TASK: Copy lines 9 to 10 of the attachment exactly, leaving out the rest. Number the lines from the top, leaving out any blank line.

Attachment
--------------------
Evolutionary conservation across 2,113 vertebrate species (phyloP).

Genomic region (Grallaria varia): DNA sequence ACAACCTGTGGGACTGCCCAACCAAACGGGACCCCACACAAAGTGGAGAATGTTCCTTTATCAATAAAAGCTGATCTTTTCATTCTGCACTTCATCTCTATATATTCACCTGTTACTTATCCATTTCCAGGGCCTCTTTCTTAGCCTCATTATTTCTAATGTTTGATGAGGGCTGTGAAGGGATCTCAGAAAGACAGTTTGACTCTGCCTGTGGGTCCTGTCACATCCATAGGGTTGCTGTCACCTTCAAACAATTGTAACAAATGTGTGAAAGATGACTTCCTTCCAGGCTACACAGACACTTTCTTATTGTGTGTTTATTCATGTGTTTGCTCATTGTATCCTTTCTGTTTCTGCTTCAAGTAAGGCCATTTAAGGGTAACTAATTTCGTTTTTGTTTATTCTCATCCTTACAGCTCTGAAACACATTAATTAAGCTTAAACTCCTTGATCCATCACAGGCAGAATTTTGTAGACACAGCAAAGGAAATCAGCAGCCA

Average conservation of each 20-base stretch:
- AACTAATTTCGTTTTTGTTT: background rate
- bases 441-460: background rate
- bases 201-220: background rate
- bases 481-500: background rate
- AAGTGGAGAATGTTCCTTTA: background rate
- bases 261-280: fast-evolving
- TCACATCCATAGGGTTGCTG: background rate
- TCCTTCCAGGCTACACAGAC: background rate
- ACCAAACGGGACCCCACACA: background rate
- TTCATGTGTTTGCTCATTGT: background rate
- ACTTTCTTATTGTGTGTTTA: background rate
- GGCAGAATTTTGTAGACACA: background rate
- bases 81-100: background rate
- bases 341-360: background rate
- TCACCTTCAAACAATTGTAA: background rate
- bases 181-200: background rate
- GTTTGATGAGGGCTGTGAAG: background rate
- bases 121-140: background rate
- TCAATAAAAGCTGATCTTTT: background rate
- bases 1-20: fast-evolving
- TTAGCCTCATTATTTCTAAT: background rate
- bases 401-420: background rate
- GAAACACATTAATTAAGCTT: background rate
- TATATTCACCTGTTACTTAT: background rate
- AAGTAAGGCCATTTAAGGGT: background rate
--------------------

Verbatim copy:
- bases 261-280: fast-evolving
- TCACATCCATAGGGTTGCTG: background rate